A closer look: Joint Swelling in Dogs
Joint swelling is uncommon in dogs, but is associated with many conditions ranging from mild to potentially life-threatening. Swollen joints are always cause for concern, and an affected dog requires prompt medical attention.
If a dog is unable to bear weight on a limb, presents with extreme lethargy, fever, or pain when the joint is touched, these indicate an emergency and immediate veterinary assistance is required.
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Joint swelling typically occurs as a result of fluid such as blood, septic fluid, or joint fluid (synovial fluid) building up within a joint’s space. In some cases, tumors or abnormalities of the bone or cartilage cause firm swelling of the joint.
Damage to the structures of the joint through traumatic injury can occasionally cause joint swelling, however these changes are typically mild. Most cases of acute traumatic joint injury, such as rupture of the cranial cruciate ligament, do not show significant joint swelling, despite having serious consequences for joint function and long-term health.
A dog which has recently suffered a physical injury may have swelling in only one joint. This may result in acute swelling, caused by bleeding, inflammation, or septic fluid buildup in the joint. These cases may result in more sudden, severe, and noticeable swelling.
Chronic swelling is more gradual, and can be initially difficult to notice. Conditions such as polyarthritis can lead to joints swelling over a period of weeks. Chronic swelling is often accompanied by joint pain, and difficulty moving- symptoms which appear intermittently, and increase over time.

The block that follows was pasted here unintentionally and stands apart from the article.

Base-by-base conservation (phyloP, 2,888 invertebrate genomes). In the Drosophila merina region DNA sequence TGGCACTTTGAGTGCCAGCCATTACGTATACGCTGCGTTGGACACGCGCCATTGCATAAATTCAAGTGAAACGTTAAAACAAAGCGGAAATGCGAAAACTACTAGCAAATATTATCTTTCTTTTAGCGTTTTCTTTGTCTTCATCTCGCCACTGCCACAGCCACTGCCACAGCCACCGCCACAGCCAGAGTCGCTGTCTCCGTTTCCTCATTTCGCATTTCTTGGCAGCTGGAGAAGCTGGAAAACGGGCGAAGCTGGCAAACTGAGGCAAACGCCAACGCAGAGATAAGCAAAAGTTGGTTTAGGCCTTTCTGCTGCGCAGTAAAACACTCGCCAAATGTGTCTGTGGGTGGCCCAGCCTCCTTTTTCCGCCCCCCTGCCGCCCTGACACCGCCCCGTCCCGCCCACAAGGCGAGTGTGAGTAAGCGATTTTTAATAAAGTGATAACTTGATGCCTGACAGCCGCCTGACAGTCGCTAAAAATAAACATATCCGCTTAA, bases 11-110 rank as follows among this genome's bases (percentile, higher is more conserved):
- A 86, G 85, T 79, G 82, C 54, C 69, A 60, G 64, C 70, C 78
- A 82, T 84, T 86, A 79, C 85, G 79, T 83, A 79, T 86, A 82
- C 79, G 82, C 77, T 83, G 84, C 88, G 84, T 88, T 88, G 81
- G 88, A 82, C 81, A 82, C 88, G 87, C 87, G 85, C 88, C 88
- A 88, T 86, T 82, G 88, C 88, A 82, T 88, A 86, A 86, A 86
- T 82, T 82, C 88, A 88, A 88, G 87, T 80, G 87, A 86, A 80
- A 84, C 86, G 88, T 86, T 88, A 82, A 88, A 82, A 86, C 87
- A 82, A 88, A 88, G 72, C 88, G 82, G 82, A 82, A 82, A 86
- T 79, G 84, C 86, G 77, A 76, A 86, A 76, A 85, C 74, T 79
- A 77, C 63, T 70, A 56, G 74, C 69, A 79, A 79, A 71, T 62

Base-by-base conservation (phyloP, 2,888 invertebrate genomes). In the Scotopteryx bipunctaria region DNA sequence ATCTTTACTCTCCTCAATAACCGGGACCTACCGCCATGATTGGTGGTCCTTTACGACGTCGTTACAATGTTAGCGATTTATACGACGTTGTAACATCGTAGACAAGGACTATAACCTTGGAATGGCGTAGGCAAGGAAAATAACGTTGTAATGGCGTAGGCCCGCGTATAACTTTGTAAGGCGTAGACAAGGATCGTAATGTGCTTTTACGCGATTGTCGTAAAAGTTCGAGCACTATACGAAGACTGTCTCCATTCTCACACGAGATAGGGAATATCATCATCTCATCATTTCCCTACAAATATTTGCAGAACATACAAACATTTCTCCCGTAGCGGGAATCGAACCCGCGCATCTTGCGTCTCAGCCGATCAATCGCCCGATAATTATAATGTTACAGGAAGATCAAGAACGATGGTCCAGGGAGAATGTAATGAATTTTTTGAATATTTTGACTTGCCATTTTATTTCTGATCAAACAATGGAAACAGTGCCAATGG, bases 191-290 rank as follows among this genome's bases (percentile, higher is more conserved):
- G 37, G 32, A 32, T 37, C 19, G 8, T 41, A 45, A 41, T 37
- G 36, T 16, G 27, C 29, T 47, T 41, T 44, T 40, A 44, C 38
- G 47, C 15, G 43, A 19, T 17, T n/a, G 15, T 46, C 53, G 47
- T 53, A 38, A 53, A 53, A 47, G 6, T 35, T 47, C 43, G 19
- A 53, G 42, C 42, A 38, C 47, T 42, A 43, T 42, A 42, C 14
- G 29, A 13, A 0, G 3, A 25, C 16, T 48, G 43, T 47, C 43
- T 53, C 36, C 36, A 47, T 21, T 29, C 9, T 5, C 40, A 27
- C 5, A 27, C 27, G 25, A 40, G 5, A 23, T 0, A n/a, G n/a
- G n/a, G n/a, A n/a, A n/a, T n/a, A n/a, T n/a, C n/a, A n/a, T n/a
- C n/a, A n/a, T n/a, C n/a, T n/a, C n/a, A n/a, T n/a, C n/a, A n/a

The age of onset also increases suspicion of certain conditions over others. Older dogs are more prone to osteoarthritis or tumors, such as osteosarcoma, while younger dogs are more likely to have developmental abnormalities such as osteochondrosis.
If multiple joints are swollen simultaneously, that implies a systemic illness. In such cases a dog will often also present with lethargy and decreased appetite.
Testing and diagnosis
A physical examination is often sufficient to recognize the symptom. Diagnostics to identify the underlying cause include:
- Diagnostic imaging, such as X-rays or ultrasound
- Joint fluid analysis (arthrocentesis)
- Testing for specific infectious diseases
- Biopsy of the joint capsule
Treatment depends on the underlying cause. In some cases, symptomatic therapy is sufficient, such as giving the dog anti-inflammatory medication, analgesics, or simply rest and time to recover. Antibiotics may be used in cases of infection, or radiation and chemotherapy in cases of cancer. Surgical intervention is often required to treat many conditions, including elbow dysplasia, osteochondrosis, septic arthritis, and kneecap displacement (among others).
Over-the-counter pain medication should not be used to treat the symptoms without veterinary prescription, as they mask the symptoms of the condition without treating the cause. Veterinary pain medication should not be substituted by human pain medication, as it may be toxic for a dog.
Injuries, such as hematomas (bruises), near a joint may swell, and may also be mistaken for joint swelling due to proximity.